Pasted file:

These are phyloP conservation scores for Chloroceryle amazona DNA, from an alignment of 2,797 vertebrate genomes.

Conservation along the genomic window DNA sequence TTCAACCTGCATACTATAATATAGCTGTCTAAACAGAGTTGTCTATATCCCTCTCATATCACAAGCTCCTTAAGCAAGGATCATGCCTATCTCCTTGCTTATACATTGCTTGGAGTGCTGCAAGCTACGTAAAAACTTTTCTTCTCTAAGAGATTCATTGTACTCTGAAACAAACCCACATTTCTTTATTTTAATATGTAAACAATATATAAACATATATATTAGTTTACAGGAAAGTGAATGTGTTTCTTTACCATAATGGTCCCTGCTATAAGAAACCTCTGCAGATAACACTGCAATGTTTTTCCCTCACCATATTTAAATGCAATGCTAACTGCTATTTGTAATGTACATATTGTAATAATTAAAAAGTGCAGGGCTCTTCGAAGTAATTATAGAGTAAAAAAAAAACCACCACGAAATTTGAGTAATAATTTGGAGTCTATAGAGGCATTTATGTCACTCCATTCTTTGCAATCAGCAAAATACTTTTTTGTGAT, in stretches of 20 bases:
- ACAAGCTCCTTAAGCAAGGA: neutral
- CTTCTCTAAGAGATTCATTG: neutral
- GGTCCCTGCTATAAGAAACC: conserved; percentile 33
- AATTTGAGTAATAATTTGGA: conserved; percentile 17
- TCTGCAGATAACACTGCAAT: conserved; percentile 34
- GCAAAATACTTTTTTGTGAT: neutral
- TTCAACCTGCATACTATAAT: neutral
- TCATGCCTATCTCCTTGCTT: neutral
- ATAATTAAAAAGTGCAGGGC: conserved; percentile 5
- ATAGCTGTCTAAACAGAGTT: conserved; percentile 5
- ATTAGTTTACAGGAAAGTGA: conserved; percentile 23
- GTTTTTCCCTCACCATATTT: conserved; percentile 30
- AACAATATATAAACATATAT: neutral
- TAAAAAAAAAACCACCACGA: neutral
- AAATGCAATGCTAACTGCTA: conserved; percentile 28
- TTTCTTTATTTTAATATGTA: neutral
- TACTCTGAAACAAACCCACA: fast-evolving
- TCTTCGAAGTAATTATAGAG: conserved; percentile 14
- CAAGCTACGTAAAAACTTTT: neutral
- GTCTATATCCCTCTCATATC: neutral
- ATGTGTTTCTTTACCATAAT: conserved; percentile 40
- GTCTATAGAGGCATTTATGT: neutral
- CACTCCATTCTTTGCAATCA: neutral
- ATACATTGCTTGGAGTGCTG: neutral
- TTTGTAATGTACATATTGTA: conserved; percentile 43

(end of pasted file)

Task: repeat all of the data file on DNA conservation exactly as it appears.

These are phyloP conservation scores for Chloroceryle amazona DNA, from an alignment of 2,797 vertebrate genomes.

Conservation along the genomic window DNA sequence TTCAACCTGCATACTATAATATAGCTGTCTAAACAGAGTTGTCTATATCCCTCTCATATCACAAGCTCCTTAAGCAAGGATCATGCCTATCTCCTTGCTTATACATTGCTTGGAGTGCTGCAAGCTACGTAAAAACTTTTCTTCTCTAAGAGATTCATTGTACTCTGAAACAAACCCACATTTCTTTATTTTAATATGTAAACAATATATAAACATATATATTAGTTTACAGGAAAGTGAATGTGTTTCTTTACCATAATGGTCCCTGCTATAAGAAACCTCTGCAGATAACACTGCAATGTTTTTCCCTCACCATATTTAAATGCAATGCTAACTGCTATTTGTAATGTACATATTGTAATAATTAAAAAGTGCAGGGCTCTTCGAAGTAATTATAGAGTAAAAAAAAAACCACCACGAAATTTGAGTAATAATTTGGAGTCTATAGAGGCATTTATGTCACTCCATTCTTTGCAATCAGCAAAATACTTTTTTGTGAT, in stretches of 20 bases:
- ACAAGCTCCTTAAGCAAGGA: neutral
- CTTCTCTAAGAGATTCATTG: neutral
- GGTCCCTGCTATAAGAAACC: conserved; percentile 33
- AATTTGAGTAATAATTTGGA: conserved; percentile 17
- TCTGCAGATAACACTGCAAT: conserved; percentile 34
- GCAAAATACTTTTTTGTGAT: neutral
- TTCAACCTGCATACTATAAT: neutral
- TCATGCCTATCTCCTTGCTT: neutral
- ATAATTAAAAAGTGCAGGGC: conserved; percentile 5
- ATAGCTGTCTAAACAGAGTT: conserved; percentile 5
- ATTAGTTTACAGGAAAGTGA: conserved; percentile 23
- GTTTTTCCCTCACCATATTT: conserved; percentile 30
- AACAATATATAAACATATAT: neutral
- TAAAAAAAAAACCACCACGA: neutral
- AAATGCAATGCTAACTGCTA: conserved; percentile 28
- TTTCTTTATTTTAATATGTA: neutral
- TACTCTGAAACAAACCCACA: fast-evolving
- TCTTCGAAGTAATTATAGAG: conserved; percentile 14
- CAAGCTACGTAAAAACTTTT: neutral
- GTCTATATCCCTCTCATATC: neutral
- ATGTGTTTCTTTACCATAAT: conserved; percentile 40
- GTCTATAGAGGCATTTATGT: neutral
- CACTCCATTCTTTGCAATCA: neutral
- ATACATTGCTTGGAGTGCTG: neutral
- TTTGTAATGTACATATTGTA: conserved; percentile 43